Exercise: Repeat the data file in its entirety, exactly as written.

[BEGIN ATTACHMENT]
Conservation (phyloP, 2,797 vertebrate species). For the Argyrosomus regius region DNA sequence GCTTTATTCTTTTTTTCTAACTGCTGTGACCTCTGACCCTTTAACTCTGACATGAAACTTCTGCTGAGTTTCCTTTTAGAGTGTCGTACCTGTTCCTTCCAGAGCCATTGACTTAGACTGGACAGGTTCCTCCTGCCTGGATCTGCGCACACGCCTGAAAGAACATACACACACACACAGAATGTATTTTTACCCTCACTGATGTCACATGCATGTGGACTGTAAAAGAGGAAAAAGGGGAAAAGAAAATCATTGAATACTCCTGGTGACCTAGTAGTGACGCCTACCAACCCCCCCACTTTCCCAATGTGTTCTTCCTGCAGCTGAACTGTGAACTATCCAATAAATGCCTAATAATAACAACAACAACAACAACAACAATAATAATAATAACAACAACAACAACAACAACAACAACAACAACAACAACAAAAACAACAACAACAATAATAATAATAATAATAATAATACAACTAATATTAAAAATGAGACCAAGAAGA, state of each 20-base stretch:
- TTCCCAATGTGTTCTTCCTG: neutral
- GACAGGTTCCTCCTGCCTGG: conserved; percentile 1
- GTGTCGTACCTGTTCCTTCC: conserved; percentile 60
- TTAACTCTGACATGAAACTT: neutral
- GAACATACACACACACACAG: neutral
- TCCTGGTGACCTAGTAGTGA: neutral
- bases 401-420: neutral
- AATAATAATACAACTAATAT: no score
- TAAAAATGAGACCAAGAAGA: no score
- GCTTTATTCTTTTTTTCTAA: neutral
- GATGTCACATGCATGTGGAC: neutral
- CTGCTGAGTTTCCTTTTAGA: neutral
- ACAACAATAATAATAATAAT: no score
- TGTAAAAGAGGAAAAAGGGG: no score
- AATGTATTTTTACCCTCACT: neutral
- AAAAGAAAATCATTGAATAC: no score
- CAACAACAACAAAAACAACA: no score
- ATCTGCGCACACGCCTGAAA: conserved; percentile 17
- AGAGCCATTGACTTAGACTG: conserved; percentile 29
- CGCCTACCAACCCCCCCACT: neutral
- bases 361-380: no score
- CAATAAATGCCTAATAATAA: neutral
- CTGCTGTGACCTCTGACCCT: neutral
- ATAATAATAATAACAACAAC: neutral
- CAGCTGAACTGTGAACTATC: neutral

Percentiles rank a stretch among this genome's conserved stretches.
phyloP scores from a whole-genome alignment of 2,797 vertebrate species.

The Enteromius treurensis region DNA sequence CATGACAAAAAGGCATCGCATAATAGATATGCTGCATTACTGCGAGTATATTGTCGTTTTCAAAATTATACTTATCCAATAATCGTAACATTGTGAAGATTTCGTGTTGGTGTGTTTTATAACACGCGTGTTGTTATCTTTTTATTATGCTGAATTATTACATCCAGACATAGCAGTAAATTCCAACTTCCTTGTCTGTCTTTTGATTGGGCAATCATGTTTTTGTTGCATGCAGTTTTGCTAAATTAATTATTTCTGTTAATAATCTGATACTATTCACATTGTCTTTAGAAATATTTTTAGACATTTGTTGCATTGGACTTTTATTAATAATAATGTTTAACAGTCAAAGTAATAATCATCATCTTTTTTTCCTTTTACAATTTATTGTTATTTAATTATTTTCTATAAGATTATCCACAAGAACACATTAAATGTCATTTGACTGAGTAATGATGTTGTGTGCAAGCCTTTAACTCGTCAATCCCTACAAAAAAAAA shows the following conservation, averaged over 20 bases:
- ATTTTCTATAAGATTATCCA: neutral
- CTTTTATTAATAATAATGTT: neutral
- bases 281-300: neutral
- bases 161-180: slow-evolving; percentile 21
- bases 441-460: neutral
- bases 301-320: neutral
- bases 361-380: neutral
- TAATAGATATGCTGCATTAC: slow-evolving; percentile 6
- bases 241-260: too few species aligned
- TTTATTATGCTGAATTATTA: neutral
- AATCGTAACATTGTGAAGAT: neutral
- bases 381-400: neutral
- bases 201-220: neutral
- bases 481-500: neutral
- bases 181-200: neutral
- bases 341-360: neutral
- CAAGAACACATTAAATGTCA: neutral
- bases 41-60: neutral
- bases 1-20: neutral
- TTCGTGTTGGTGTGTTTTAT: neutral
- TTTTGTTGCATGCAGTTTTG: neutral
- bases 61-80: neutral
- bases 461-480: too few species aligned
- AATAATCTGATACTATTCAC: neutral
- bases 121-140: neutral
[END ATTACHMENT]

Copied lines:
Conservation (phyloP, 2,797 vertebrate species). For the Argyrosomus regius region DNA sequence GCTTTATTCTTTTTTTCTAACTGCTGTGACCTCTGACCCTTTAACTCTGACATGAAACTTCTGCTGAGTTTCCTTTTAGAGTGTCGTACCTGTTCCTTCCAGAGCCATTGACTTAGACTGGACAGGTTCCTCCTGCCTGGATCTGCGCACACGCCTGAAAGAACATACACACACACACAGAATGTATTTTTACCCTCACTGATGTCACATGCATGTGGACTGTAAAAGAGGAAAAAGGGGAAAAGAAAATCATTGAATACTCCTGGTGACCTAGTAGTGACGCCTACCAACCCCCCCACTTTCCCAATGTGTTCTTCCTGCAGCTGAACTGTGAACTATCCAATAAATGCCTAATAATAACAACAACAACAACAACAACAATAATAATAATAACAACAACAACAACAACAACAACAACAACAACAACAACAAAAACAACAACAACAATAATAATAATAATAATAATAATACAACTAATATTAAAAATGAGACCAAGAAGA, state of each 20-base stretch:
- TTCCCAATGTGTTCTTCCTG: neutral
- GACAGGTTCCTCCTGCCTGG: conserved; percentile 1
- GTGTCGTACCTGTTCCTTCC: conserved; percentile 60
- TTAACTCTGACATGAAACTT: neutral
- GAACATACACACACACACAG: neutral
- TCCTGGTGACCTAGTAGTGA: neutral
- bases 401-420: neutral
- AATAATAATACAACTAATAT: no score
- TAAAAATGAGACCAAGAAGA: no score
- GCTTTATTCTTTTTTTCTAA: neutral
- GATGTCACATGCATGTGGAC: neutral
- CTGCTGAGTTTCCTTTTAGA: neutral
- ACAACAATAATAATAATAAT: no score
- TGTAAAAGAGGAAAAAGGGG: no score
- AATGTATTTTTACCCTCACT: neutral
- AAAAGAAAATCATTGAATAC: no score
- CAACAACAACAAAAACAACA: no score
- ATCTGCGCACACGCCTGAAA: conserved; percentile 17
- AGAGCCATTGACTTAGACTG: conserved; percentile 29
- CGCCTACCAACCCCCCCACT: neutral
- bases 361-380: no score
- CAATAAATGCCTAATAATAA: neutral
- CTGCTGTGACCTCTGACCCT: neutral
- ATAATAATAATAACAACAAC: neutral
- CAGCTGAACTGTGAACTATC: neutral

Percentiles rank a stretch among this genome's conserved stretches.
phyloP scores from a whole-genome alignment of 2,797 vertebrate species.

The Enteromius treurensis region DNA sequence CATGACAAAAAGGCATCGCATAATAGATATGCTGCATTACTGCGAGTATATTGTCGTTTTCAAAATTATACTTATCCAATAATCGTAACATTGTGAAGATTTCGTGTTGGTGTGTTTTATAACACGCGTGTTGTTATCTTTTTATTATGCTGAATTATTACATCCAGACATAGCAGTAAATTCCAACTTCCTTGTCTGTCTTTTGATTGGGCAATCATGTTTTTGTTGCATGCAGTTTTGCTAAATTAATTATTTCTGTTAATAATCTGATACTATTCACATTGTCTTTAGAAATATTTTTAGACATTTGTTGCATTGGACTTTTATTAATAATAATGTTTAACAGTCAAAGTAATAATCATCATCTTTTTTTCCTTTTACAATTTATTGTTATTTAATTATTTTCTATAAGATTATCCACAAGAACACATTAAATGTCATTTGACTGAGTAATGATGTTGTGTGCAAGCCTTTAACTCGTCAATCCCTACAAAAAAAAA shows the following conservation, averaged over 20 bases:
- ATTTTCTATAAGATTATCCA: neutral
- CTTTTATTAATAATAATGTT: neutral
- bases 281-300: neutral
- bases 161-180: slow-evolving; percentile 21
- bases 441-460: neutral
- bases 301-320: neutral
- bases 361-380: neutral
- TAATAGATATGCTGCATTAC: slow-evolving; percentile 6
- bases 241-260: too few species aligned
- TTTATTATGCTGAATTATTA: neutral
- AATCGTAACATTGTGAAGAT: neutral
- bases 381-400: neutral
- bases 201-220: neutral
- bases 481-500: neutral
- bases 181-200: neutral
- bases 341-360: neutral
- CAAGAACACATTAAATGTCA: neutral
- bases 41-60: neutral
- bases 1-20: neutral
- TTCGTGTTGGTGTGTTTTAT: neutral
- TTTTGTTGCATGCAGTTTTG: neutral
- bases 61-80: neutral
- bases 461-480: too few species aligned
- AATAATCTGATACTATTCAC: neutral
- bases 121-140: neutral